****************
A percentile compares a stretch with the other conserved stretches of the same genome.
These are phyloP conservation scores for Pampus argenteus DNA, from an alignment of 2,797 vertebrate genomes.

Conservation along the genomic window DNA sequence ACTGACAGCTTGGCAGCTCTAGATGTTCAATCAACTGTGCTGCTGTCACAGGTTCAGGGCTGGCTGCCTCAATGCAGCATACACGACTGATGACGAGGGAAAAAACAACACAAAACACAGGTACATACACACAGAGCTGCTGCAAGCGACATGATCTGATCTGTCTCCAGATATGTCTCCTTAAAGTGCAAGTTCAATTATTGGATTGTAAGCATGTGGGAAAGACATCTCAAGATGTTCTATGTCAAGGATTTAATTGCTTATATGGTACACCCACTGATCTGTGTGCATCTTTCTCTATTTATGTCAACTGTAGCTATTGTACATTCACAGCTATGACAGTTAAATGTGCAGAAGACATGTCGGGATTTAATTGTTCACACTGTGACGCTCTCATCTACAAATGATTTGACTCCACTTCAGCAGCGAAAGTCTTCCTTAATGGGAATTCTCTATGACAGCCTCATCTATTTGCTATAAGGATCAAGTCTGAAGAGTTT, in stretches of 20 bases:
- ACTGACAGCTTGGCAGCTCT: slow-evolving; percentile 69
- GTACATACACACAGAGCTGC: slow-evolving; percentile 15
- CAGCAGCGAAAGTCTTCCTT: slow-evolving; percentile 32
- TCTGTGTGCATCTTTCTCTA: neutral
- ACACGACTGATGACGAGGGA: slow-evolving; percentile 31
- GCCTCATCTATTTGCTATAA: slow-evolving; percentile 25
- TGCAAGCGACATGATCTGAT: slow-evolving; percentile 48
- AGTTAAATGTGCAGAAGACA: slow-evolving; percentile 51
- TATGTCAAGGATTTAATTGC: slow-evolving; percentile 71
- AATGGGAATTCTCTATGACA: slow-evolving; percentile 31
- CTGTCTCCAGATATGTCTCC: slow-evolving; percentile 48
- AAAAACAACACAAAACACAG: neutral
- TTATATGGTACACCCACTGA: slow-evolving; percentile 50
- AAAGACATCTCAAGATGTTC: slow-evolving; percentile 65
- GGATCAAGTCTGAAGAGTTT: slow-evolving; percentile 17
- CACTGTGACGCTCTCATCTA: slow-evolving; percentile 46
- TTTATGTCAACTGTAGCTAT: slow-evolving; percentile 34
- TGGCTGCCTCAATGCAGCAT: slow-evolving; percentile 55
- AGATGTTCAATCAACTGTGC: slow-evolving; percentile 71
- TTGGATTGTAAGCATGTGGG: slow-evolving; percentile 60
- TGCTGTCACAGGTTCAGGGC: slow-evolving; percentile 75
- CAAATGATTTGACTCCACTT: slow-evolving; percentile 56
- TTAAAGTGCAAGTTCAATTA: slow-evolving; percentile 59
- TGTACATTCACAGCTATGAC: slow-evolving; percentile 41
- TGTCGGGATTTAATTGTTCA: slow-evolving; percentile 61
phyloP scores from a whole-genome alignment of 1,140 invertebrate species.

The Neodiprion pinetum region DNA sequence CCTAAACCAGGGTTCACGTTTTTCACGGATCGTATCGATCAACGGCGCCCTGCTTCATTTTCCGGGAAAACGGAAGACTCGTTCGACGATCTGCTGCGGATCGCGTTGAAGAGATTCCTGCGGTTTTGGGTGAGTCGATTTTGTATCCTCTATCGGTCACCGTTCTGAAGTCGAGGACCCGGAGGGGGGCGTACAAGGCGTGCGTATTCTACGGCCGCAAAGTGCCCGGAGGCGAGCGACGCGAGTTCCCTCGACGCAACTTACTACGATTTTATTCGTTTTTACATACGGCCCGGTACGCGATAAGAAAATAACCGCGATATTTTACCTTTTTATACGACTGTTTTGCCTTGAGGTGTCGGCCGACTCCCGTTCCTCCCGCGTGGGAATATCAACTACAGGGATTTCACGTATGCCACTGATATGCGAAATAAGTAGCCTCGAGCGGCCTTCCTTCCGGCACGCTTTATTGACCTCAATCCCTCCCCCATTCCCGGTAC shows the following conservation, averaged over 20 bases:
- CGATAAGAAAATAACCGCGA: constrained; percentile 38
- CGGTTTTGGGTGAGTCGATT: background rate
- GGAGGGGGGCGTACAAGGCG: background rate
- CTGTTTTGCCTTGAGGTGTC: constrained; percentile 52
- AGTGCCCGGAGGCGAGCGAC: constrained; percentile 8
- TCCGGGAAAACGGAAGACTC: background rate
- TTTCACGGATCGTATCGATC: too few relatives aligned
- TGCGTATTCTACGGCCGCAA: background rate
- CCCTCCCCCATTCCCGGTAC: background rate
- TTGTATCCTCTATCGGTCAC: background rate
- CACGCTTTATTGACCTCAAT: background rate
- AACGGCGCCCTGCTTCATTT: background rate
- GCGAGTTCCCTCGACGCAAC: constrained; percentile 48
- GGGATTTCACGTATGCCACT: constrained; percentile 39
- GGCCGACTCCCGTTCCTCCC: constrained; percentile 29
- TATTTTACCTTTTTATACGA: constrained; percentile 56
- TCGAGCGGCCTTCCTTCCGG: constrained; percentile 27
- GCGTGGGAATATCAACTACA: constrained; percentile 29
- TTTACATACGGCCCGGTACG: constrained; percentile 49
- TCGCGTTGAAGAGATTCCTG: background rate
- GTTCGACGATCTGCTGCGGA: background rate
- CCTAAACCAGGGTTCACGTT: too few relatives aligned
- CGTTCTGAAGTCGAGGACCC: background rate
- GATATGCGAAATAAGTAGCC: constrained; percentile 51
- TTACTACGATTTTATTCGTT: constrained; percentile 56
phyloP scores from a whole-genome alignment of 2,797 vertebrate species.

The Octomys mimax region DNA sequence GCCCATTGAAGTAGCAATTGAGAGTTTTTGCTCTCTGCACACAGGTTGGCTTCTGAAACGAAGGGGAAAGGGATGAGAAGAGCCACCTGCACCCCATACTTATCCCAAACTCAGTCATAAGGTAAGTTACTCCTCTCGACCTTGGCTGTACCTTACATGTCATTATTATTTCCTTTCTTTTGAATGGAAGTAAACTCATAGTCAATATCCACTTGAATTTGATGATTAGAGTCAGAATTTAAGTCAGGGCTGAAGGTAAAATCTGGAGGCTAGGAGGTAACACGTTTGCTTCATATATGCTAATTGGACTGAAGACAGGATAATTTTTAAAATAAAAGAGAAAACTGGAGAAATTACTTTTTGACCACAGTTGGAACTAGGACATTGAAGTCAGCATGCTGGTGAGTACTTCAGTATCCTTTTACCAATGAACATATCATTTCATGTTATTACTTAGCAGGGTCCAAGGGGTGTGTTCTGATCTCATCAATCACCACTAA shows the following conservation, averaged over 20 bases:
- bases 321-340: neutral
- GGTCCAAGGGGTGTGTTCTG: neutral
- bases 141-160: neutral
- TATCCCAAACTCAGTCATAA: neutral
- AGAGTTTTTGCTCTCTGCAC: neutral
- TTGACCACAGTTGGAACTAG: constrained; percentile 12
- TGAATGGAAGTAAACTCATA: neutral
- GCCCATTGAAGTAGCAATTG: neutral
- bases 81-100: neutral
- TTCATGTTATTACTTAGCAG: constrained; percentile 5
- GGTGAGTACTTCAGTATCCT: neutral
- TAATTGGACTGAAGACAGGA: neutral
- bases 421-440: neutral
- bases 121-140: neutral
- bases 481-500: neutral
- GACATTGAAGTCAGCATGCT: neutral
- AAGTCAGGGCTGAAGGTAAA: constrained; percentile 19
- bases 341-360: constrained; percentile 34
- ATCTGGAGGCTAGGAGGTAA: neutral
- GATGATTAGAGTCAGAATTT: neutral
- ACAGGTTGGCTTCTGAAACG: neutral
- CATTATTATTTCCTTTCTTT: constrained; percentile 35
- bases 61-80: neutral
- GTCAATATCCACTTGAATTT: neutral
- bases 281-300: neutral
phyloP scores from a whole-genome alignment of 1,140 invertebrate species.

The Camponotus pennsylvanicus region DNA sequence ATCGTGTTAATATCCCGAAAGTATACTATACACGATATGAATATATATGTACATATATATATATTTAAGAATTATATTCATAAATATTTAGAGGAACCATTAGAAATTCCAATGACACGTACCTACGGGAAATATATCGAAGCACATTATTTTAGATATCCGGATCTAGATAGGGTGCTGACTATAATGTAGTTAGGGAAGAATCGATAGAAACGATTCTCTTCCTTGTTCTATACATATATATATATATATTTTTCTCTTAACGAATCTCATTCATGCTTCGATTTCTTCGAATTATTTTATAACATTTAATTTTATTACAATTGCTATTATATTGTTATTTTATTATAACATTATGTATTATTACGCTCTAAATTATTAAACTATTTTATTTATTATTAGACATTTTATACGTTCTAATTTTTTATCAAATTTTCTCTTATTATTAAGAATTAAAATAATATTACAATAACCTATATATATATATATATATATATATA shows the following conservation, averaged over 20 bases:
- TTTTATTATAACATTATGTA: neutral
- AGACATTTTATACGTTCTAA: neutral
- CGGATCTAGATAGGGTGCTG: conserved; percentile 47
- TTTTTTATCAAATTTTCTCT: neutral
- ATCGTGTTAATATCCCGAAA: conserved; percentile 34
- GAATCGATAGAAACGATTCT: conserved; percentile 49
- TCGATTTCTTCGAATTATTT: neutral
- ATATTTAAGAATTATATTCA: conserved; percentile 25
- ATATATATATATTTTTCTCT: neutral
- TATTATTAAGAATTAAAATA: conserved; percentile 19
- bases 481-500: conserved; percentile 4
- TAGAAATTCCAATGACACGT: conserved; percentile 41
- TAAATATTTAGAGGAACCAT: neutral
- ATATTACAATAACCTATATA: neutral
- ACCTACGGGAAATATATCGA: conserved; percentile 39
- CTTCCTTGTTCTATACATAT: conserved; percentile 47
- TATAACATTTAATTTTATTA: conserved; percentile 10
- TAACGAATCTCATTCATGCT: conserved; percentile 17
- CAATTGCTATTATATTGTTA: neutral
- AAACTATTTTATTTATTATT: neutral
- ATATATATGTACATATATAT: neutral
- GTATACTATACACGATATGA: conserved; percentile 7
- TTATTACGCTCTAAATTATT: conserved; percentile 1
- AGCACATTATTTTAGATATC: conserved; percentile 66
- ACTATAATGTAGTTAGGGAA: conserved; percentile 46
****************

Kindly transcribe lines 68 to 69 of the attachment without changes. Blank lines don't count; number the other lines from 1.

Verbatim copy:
- GGTGAGTACTTCAGTATCCT: neutral
- TAATTGGACTGAAGACAGGA: neutral